Teen Court Provides Authentic Experiences for Students

Judge Mary Jane Phelps swears in the new teen court members in November of 2021.

Judge Mary Jane Phelps swears in the new teen court members in November of 2021.

Emily Kessler, Staff Reporter

When most people think of teen court, they think of the benefits only the juveniles guilty of the crime achieve. However, even those persecuting the defendant are benefitting as well. The juveniles guilty get the chance for their record to be clean, and students conducting the trial get real-world experience in the courtroom. Judge Mary Jane Phelps has worked with students in teen court for over 20 years. 

Students can become involved in teen court in a multitude of ways. For some, they agree to come to teen court so their case can be heard and the crime can be taken off their record. For others, they join teen court with the intention to become better at the law, and get a real-world experience in a courtroom with real judges and attorneys. 

For those with the intention to learn about the law, they hear about teen court through their teachers, friends, or even family. Anastasia Jaddock, a sophomore in teen court, said, “I heard about teen court through my ECS teachers who were talking about it. Additionally, my sister was involved in it when she was in high school. With there only being four required training sessions for new members, teen court is an extremely educational and fun experience for any student, even those not interested in the law.

Teen court’s given me tons of insight on how court procedure works, and also the kind of things that can drive young people in our community to make poor decisions.

— William Murphy, junior

Many teens appreciate the chance to help their fellow classmates, and teen court provides that. “I like the idea of helping people, and enjoy being able to help the juveniles,” said Lindsey Knecht, a junior. Knecht talked about her favorite aspect of teen court is being able to hear everything about the crime, and helping those guilty. She mentions how sometimes what the juvenile is accused of is not their fault entirely. “You get to know them and try to get them a lesser punishment, or something that fits what they did,” she said. Being able to know the entire story and getting to know the witness can change one’s whole perspective. 

The program gives students interested in the law some first-hand experience in the justice system. “Teen court’s given me tons of insight on how court procedure works, and also the kind of things that can drive young people in our community to make poor decisions,” William Murphy, another junior said.  He emphasized the learning experience for students taking on the law roles.

“[Teen court] is a program for juveniles to have their case heard and decided upon by other juveniles, giving everybody a chance to learn and practice real-world law skills on people their own age in a genuine environment,” he goes on to say.  Being able to portray and practice real law procedures made Murphy even consider going into the law field for a future career.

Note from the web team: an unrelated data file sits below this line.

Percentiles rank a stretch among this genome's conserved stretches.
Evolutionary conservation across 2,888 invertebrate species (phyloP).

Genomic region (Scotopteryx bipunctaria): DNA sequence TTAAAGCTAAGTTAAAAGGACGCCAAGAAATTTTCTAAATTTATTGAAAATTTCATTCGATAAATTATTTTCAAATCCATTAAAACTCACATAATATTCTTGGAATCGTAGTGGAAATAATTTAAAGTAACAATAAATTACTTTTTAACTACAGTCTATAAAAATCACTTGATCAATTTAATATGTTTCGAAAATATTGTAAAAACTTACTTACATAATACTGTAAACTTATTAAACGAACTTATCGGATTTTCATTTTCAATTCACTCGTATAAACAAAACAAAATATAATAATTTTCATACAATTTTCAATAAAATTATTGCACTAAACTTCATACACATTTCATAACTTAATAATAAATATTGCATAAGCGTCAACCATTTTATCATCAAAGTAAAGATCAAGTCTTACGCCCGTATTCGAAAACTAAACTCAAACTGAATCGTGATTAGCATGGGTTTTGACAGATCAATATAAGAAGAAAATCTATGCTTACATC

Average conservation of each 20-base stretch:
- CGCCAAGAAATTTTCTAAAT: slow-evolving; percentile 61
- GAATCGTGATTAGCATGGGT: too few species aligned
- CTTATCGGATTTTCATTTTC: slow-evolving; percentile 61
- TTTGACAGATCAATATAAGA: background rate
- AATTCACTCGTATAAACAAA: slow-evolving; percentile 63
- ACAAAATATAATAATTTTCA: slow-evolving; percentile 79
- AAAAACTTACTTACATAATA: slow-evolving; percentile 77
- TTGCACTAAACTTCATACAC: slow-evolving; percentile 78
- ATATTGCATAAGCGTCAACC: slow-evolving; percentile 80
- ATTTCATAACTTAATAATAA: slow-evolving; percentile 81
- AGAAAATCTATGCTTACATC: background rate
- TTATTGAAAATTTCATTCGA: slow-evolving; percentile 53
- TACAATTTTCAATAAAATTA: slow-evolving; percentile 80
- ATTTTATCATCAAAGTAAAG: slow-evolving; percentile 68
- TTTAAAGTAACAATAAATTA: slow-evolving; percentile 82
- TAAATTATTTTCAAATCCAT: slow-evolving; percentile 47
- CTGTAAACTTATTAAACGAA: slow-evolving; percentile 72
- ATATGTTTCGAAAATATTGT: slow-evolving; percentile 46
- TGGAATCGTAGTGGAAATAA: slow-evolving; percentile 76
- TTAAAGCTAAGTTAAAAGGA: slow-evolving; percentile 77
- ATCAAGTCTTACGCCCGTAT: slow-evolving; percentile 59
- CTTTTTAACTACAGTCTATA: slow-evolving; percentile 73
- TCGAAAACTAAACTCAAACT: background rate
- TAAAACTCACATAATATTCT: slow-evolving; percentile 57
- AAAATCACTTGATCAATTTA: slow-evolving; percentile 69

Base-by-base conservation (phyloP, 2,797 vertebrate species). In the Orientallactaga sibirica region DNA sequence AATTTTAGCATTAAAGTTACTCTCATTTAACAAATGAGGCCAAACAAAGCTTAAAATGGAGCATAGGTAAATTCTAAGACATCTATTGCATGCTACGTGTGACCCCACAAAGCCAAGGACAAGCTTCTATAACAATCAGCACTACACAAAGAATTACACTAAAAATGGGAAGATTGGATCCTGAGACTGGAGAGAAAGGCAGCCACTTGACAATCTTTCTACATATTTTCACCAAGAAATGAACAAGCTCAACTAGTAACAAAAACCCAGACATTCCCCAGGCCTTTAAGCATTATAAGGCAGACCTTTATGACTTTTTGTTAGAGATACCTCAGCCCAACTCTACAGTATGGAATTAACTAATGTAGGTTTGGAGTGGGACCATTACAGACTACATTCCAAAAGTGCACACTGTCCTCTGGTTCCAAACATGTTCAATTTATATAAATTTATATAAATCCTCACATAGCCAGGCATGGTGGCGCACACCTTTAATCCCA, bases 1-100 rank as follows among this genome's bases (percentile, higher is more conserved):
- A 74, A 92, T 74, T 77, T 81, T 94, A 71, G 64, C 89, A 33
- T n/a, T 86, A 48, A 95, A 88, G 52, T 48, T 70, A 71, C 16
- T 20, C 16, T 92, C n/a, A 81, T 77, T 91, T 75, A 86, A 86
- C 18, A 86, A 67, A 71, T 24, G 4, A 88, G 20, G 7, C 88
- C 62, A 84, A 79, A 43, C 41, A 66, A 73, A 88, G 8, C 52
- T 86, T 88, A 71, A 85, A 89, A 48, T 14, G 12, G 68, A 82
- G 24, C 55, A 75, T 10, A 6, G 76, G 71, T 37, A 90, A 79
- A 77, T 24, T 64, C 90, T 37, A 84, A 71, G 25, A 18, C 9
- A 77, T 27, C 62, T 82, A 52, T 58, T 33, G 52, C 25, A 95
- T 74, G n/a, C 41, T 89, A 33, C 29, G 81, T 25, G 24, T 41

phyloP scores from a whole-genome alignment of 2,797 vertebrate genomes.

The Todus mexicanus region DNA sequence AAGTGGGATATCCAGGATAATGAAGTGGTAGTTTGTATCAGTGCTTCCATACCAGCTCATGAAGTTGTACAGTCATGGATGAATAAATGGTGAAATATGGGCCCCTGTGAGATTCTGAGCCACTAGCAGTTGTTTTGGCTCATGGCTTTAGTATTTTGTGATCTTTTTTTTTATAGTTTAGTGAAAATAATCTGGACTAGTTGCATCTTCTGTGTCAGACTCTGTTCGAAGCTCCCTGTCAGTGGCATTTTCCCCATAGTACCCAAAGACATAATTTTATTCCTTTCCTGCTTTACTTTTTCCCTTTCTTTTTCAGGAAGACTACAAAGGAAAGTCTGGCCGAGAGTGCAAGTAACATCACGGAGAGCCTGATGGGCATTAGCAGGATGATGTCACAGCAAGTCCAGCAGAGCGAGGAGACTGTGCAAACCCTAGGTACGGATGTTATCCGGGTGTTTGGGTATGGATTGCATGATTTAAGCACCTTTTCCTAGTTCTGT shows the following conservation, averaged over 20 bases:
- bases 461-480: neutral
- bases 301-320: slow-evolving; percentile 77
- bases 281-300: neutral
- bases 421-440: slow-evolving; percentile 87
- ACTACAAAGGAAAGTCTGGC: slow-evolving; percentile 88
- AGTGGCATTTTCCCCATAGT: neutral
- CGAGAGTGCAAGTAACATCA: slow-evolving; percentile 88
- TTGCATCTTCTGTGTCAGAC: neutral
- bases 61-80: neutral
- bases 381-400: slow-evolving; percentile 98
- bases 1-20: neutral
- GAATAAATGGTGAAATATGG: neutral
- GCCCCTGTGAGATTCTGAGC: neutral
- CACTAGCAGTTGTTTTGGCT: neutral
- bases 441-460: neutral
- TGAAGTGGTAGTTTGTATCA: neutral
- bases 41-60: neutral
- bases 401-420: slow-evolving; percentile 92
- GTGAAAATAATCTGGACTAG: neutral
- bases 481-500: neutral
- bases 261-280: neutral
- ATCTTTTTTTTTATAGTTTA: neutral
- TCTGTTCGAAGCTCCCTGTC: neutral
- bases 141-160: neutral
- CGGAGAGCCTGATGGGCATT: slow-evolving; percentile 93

However, for some who want to go into law, this program really exceeds expectations. “The more law-related things I involve myself in, like law and justice and teen court, the more I love it. I can see myself pursuing a law career,” Jaddock said.  She said enjoys being able to practice being a defense attorney at the trainings. “The process of law and specifics of it generally fascinate me as well as the jobs that are in that career path,” she said. 

Although this is a law program, law skills are not the only things students acquire during their time in the program. “It’s a great way to become more comfortable with public speaking, and how to form a comprehensible and cohesive presentation,” said Jaddock. With this year being her first year, Haddock is able to work on her public speaking by going up to the podium every night of training and presenting her mock trial. 

For those returning to the program, it is a chance to earn leadership skills. “At the trainings, since I’m an upperclassman, I help when we break down into small groups. I help teach all the new members. You get that leadership role when you get there. Even if you’re not in the law village, it helps you understand what kids our age go through,” Knecht said. 

Because Knecht is in the law and justice village and a returning member of teen court, she has the upper hand. She is appointed a leader of a small group of underclassmen to help throughout the training. In their small group, she is responsible for making sure everyone can successfully do their part and present it well. 

Teen court is ultimately a program that promotes all kinds of universal skills for students of all ages. “I think teen court is an excellent program, especially for people interested in law. There’s nothing else like it and I would truly cherish it,” Murphy said.